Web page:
Even as injuries have plagued the line bookended by Schwartz and left tackle Eric Fisher, Mahomes has been sacked the second-fewest times in the NFL (tied with four others at 10) this season. Kareem Hunt is fourth in the league in rushing and the Chiefs lead the league with 13 carries of at least 10 yards running behind Schwartz on the right side of the line.
But it’s mind over matter in other ways for Schwartz, who was more interested in playing baseball than football until at least ninth grade in Pacific Palisades, Calif. That’s when he was enlisted to play quarterback before discovering “the fix was in” to make him an offensive lineman, as he said during a Q and A with 610 Sports Radio’s Bob Fescoe.
It took a while for him to embrace it. But at some point, the intellectual aspect of the game started appealing to him ... and his mother stopped worrying about him getting hurt and started fretting for the other kids.
As a pitcher, Schwartz had enjoyed the strategy of exploring a hitter and learning his strengths and weaknesses to set him up as the game went along. He came to feel that same kind of “chess match” in football, where his studied instincts now stand out even against the likes of Denver star Von Miller, whom Schwartz admires but has neutralized again and again.
Meanwhile, Schwartz now might be best-defined as the Iron Chef of the Gridiron: Soon after Cleveland chose him in the second round of the 2012 NFL Draft, it was impressed upon him that the best ability is durability and “being out there for your team.”
That was fortified by the incredible example of Cleveland’s Joe Thomas, the left tackle who played 10,363 snaps over 11 seasons despite numerous injuries that would have sidelined most mortals.
While Thomas had a style all his own, he was an inspiration to Schwartz, who emulates the work ethic and “the preparation and the calmness and the trust he had in himself.” Not to mention learning about angles and having a plan and “indicators to look for” in opponents.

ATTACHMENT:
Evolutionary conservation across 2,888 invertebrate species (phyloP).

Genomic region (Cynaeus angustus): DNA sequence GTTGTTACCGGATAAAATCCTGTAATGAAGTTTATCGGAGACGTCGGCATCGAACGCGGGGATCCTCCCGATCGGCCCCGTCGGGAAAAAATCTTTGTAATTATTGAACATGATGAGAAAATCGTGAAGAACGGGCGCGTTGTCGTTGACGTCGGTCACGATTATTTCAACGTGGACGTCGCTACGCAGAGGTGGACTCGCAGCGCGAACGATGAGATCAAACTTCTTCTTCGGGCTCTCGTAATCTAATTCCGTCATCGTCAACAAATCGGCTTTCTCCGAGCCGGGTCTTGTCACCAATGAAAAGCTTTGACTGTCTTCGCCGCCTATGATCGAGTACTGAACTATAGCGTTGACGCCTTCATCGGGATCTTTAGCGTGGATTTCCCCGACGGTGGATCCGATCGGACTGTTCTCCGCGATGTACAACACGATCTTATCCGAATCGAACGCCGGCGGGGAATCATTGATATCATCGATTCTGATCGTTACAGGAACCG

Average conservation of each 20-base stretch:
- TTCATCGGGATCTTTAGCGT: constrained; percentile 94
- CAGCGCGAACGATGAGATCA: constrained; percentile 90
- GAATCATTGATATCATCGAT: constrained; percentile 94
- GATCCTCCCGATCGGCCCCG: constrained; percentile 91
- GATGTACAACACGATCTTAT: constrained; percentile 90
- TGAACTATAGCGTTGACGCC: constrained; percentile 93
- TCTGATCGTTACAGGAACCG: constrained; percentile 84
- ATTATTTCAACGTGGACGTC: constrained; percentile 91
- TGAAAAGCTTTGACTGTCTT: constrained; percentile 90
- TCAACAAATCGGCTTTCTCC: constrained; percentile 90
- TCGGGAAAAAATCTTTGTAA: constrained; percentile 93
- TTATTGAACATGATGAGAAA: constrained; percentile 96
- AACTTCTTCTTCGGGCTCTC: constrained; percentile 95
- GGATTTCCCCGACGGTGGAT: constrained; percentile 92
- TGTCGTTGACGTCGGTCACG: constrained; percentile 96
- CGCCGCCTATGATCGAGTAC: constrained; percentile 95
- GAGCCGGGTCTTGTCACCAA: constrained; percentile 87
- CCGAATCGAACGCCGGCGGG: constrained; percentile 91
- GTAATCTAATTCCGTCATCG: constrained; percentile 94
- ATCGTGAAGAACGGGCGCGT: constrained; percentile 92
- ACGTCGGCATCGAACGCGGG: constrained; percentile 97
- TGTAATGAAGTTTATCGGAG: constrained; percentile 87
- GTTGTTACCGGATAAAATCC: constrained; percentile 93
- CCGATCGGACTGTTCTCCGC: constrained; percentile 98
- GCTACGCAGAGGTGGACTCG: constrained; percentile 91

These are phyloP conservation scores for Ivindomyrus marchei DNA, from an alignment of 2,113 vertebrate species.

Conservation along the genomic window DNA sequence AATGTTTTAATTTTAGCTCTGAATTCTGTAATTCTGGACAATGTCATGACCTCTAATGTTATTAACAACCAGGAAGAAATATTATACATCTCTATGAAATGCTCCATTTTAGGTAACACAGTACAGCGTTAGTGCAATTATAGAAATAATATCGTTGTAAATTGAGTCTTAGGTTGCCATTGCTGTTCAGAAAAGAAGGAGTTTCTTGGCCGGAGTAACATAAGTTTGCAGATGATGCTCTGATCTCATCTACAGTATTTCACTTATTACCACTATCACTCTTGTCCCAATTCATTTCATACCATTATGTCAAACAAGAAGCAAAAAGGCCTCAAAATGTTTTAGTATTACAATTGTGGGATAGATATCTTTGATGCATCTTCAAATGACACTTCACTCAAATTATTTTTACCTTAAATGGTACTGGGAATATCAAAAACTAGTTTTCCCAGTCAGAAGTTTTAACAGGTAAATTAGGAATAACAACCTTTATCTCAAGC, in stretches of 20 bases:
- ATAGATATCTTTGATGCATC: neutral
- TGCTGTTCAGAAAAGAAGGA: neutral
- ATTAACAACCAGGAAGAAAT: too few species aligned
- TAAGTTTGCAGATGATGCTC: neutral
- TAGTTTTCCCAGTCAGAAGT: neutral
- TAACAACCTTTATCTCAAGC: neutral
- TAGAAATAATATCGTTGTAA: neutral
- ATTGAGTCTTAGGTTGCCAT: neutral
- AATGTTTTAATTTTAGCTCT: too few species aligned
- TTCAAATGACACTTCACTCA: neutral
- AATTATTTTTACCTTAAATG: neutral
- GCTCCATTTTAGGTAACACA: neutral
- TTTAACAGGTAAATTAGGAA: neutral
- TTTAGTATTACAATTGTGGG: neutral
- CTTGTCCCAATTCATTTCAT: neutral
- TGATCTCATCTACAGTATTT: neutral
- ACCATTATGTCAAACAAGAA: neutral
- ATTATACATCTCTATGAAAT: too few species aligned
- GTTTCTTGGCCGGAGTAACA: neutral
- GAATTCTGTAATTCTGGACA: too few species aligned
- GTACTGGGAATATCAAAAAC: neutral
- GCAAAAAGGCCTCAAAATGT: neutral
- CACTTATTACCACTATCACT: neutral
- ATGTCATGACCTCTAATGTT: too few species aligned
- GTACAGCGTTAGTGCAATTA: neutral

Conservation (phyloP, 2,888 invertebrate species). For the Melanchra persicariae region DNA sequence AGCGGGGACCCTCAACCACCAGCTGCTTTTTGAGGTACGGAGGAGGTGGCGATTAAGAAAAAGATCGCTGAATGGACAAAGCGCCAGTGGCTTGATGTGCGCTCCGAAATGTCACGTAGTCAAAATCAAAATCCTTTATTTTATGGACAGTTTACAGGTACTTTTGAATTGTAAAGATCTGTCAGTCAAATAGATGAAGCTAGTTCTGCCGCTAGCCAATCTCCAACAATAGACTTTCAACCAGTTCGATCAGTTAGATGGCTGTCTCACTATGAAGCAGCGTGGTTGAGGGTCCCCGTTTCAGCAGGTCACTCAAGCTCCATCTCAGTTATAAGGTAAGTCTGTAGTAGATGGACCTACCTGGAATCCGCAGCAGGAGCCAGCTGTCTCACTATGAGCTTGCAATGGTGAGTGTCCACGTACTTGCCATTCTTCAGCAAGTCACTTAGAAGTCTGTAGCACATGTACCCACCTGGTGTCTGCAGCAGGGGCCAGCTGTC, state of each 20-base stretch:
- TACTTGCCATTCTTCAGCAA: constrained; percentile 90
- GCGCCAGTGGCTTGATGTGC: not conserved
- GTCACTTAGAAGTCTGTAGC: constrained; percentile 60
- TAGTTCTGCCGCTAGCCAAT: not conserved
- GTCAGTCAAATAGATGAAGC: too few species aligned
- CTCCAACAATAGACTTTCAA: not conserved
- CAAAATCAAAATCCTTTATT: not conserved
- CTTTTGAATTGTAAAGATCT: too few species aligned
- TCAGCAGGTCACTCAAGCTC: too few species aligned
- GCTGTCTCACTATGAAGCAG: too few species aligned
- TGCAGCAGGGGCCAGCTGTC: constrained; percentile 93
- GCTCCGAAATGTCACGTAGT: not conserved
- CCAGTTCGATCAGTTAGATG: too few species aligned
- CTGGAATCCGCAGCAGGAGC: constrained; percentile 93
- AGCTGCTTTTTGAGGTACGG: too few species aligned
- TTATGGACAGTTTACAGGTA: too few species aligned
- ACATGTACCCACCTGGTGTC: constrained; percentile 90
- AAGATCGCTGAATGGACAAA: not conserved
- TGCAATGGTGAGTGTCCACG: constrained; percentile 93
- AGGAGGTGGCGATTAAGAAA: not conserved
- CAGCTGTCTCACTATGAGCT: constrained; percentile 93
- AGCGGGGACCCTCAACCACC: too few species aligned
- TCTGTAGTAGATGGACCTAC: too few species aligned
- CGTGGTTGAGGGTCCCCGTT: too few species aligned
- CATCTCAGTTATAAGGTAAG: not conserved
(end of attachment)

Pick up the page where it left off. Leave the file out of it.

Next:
From Thomas and other fellow linemen with the Browns, for whom Schwartz played until the Chiefs signed him as a free agent in 2016, Schwartz embraced the importance of stretching and flexibility.
“Just understanding how that helps you wiggle out of awkward positions, awkward piles,” he said. “Also, it’s healthy for the muscles.”
Also testament to his mindset, Schwartz doesn’t mind being asked about his streak because he’s not superstitious even as he allows that fortune has been “the most important key.” Citing his brother’s injuries, he said, “I’ve been lucky enough not to have a huge pile fall on my leg at an awkward angle and things of that nature.”
The streak is just part of what makes Schwartz who he is, just like his penchant for cooking that came to him after he stopped watching cartoons in favor of the Food Network.
Underscoring it all his is his fulfillment in being one of the few Jewish players in the NFL.
Earlier this week, Schwartz lamented the shooting deaths of 11 worshipers at a Pittsburgh synagogue, saying, “This one hits a little more close to home for me, being in the Jewish community. It’s just sad to see. It seems like these things are more prevalent these days.”
“It is cool that when people realize there’s something about you that’s a little different, and they get interested and want to talk about it,” he said, adding that writing the book made him reflect on what Judaism means to him. “Really, the main tenet is being a good person, doing unto others as you would like them to do unto you.”
All of which makes it easy to see the way his faith and passion for family, food and football all coalesce in the code he lives by.
“It’s a great feeling,” he said, “when you can do something awesome for other people.”